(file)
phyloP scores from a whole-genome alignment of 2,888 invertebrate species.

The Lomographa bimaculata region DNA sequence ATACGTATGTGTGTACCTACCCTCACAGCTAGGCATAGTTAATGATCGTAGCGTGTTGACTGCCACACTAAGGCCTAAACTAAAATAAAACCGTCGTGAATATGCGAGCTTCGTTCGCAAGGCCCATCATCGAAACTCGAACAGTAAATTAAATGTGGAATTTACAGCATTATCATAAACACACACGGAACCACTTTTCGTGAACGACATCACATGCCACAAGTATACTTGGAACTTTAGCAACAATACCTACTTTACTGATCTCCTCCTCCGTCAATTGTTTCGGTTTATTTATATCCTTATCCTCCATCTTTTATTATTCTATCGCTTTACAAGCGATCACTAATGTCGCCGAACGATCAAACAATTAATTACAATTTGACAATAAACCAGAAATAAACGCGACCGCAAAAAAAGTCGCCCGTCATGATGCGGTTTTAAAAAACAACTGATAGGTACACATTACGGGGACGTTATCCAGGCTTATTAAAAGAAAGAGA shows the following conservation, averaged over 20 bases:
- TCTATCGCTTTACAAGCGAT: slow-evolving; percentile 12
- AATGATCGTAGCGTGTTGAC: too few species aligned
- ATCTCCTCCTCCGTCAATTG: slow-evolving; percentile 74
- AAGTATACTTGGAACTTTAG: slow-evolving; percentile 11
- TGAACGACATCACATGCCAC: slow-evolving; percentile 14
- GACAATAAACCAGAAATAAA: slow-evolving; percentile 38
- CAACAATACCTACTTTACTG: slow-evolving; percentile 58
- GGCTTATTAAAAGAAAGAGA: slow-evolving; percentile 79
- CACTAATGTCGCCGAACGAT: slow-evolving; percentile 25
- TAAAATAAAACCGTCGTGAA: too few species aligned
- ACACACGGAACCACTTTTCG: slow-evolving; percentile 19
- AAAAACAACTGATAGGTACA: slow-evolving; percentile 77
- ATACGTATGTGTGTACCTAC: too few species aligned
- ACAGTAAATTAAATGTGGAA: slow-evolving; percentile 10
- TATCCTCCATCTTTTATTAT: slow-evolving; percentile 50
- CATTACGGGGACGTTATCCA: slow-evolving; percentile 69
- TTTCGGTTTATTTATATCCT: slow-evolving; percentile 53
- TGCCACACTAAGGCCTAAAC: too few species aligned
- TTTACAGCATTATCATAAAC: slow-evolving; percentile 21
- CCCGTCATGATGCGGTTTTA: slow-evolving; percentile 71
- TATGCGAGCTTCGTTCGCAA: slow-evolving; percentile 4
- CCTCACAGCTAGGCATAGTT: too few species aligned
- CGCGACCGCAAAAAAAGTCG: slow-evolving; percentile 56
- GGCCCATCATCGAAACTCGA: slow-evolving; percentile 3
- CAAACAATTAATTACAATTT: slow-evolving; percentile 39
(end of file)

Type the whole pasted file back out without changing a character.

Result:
phyloP scores from a whole-genome alignment of 2,888 invertebrate species.

The Lomographa bimaculata region DNA sequence ATACGTATGTGTGTACCTACCCTCACAGCTAGGCATAGTTAATGATCGTAGCGTGTTGACTGCCACACTAAGGCCTAAACTAAAATAAAACCGTCGTGAATATGCGAGCTTCGTTCGCAAGGCCCATCATCGAAACTCGAACAGTAAATTAAATGTGGAATTTACAGCATTATCATAAACACACACGGAACCACTTTTCGTGAACGACATCACATGCCACAAGTATACTTGGAACTTTAGCAACAATACCTACTTTACTGATCTCCTCCTCCGTCAATTGTTTCGGTTTATTTATATCCTTATCCTCCATCTTTTATTATTCTATCGCTTTACAAGCGATCACTAATGTCGCCGAACGATCAAACAATTAATTACAATTTGACAATAAACCAGAAATAAACGCGACCGCAAAAAAAGTCGCCCGTCATGATGCGGTTTTAAAAAACAACTGATAGGTACACATTACGGGGACGTTATCCAGGCTTATTAAAAGAAAGAGA shows the following conservation, averaged over 20 bases:
- TCTATCGCTTTACAAGCGAT: slow-evolving; percentile 12
- AATGATCGTAGCGTGTTGAC: too few species aligned
- ATCTCCTCCTCCGTCAATTG: slow-evolving; percentile 74
- AAGTATACTTGGAACTTTAG: slow-evolving; percentile 11
- TGAACGACATCACATGCCAC: slow-evolving; percentile 14
- GACAATAAACCAGAAATAAA: slow-evolving; percentile 38
- CAACAATACCTACTTTACTG: slow-evolving; percentile 58
- GGCTTATTAAAAGAAAGAGA: slow-evolving; percentile 79
- CACTAATGTCGCCGAACGAT: slow-evolving; percentile 25
- TAAAATAAAACCGTCGTGAA: too few species aligned
- ACACACGGAACCACTTTTCG: slow-evolving; percentile 19
- AAAAACAACTGATAGGTACA: slow-evolving; percentile 77
- ATACGTATGTGTGTACCTAC: too few species aligned
- ACAGTAAATTAAATGTGGAA: slow-evolving; percentile 10
- TATCCTCCATCTTTTATTAT: slow-evolving; percentile 50
- CATTACGGGGACGTTATCCA: slow-evolving; percentile 69
- TTTCGGTTTATTTATATCCT: slow-evolving; percentile 53
- TGCCACACTAAGGCCTAAAC: too few species aligned
- TTTACAGCATTATCATAAAC: slow-evolving; percentile 21
- CCCGTCATGATGCGGTTTTA: slow-evolving; percentile 71
- TATGCGAGCTTCGTTCGCAA: slow-evolving; percentile 4
- CCTCACAGCTAGGCATAGTT: too few species aligned
- CGCGACCGCAAAAAAAGTCG: slow-evolving; percentile 56
- GGCCCATCATCGAAACTCGA: slow-evolving; percentile 3
- CAAACAATTAATTACAATTT: slow-evolving; percentile 39